Among the many Bay Area radio hams in the 1920s who later became leaders in electronics was Charles Vincent Litton (1904-1972). He built his first ham set at age 10, and as a college student had two 100-foot towers at his family home in Redwood City, enabling him to transmit as far as Australia. After receiving both trade and college preparatory training at Lick-Wilmerding High School (San Francisco), he headed to Stanford University where he received his bachelors, 1924, and masters degrees, 1925, in electrical engineering.
Even as an engineering student, he showed a special talent for making radio parts and blowing glass vacuum tubes. “He was a gifted designer, who could do the seemingly impossible with metal and glass,” recalled former Federal Telegraph chief engineer Leonard Fuller. At the time, RCA owned most of the vacuum tube and radio patents, making it difficult for new companies to compete. Litton, at age 23, devised means for tube manufacturing that were so different they could not be considered to infringe on existing patents, drawing grudging praise from RCA patent attorneys. A year later, in 1928, Litton was put in charge of creating a tube production department at Federal Telegraph Company. The image above is the second design of his glass lathe for Federal Telegraph Company in 1927.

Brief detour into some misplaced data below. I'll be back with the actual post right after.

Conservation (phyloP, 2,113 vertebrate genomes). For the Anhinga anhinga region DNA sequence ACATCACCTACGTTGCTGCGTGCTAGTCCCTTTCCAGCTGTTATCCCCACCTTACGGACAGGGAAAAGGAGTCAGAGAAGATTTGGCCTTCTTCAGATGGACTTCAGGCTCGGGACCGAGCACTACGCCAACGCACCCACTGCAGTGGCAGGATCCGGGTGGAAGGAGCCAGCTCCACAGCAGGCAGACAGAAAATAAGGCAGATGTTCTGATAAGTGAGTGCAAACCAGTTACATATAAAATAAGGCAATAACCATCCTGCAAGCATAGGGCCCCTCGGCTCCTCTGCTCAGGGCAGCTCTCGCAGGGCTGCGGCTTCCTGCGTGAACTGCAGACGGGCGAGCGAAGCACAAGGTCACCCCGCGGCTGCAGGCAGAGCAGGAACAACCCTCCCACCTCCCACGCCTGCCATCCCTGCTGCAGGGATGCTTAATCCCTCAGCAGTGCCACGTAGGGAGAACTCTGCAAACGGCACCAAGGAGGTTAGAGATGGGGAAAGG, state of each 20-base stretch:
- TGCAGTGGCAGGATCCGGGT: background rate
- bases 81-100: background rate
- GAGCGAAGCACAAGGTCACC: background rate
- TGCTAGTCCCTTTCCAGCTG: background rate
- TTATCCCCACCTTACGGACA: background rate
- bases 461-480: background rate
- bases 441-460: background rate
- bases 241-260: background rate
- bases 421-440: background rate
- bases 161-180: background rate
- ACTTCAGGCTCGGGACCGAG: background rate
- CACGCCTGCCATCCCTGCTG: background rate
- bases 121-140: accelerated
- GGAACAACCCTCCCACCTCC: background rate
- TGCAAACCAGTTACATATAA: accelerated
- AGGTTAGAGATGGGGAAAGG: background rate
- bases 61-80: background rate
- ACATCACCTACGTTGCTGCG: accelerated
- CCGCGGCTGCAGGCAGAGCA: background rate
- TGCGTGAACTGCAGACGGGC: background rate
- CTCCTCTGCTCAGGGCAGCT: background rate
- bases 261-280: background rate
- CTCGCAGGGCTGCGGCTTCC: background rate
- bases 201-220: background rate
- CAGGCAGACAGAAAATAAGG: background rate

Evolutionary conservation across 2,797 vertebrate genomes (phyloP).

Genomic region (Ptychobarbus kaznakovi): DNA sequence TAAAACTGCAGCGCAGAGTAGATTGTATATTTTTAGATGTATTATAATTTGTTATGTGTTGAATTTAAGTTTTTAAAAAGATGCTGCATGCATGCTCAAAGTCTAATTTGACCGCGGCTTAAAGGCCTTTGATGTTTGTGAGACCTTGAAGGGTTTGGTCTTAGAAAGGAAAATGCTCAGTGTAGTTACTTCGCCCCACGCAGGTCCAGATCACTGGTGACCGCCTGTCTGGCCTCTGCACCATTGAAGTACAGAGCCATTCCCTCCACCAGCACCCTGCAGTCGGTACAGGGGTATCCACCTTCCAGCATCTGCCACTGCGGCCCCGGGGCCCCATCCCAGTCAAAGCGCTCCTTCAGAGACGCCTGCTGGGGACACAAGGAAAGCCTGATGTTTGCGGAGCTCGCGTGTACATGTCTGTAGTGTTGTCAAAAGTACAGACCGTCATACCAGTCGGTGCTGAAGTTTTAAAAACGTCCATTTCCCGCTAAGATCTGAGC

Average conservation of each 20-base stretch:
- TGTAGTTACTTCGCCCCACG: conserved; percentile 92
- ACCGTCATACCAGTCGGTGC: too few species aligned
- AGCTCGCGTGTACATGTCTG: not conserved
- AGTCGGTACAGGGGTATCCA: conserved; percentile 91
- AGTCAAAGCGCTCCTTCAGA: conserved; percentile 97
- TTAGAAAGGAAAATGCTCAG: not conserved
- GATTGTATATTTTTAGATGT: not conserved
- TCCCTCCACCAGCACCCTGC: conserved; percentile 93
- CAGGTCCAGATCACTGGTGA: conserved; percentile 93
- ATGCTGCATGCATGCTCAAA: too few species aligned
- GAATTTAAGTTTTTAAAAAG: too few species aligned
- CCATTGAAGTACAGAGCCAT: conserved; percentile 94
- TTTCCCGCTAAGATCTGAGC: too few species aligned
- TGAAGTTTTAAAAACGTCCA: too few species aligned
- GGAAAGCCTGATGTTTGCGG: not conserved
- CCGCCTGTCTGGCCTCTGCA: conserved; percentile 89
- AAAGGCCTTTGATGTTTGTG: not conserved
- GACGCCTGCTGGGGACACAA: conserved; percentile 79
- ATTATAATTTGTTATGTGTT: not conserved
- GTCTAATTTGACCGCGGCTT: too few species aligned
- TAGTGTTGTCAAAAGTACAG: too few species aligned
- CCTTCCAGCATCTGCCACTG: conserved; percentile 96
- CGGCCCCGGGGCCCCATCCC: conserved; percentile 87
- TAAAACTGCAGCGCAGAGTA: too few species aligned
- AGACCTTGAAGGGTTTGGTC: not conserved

When Federal Telegraph moved east in 1931, Litton started his own business in Redwood City, and later San Carlos. Litton Engineering Laboratories produced an ingenious invention of Litton’s: a glass lathe which could make radio transmitting tubes of uniform high quality, quickly and in great numbers, paving the way for large-scale commercialization. Litton Labs became the leading source of precision glass-forming machinery in the United States, and Litton’s technology was integral to the work of such companies as Varian Associates and Eitel-McCullough. Expanding and changing in the post-World War II economy, Litton Labs became Litton Industries Inc. in 1947.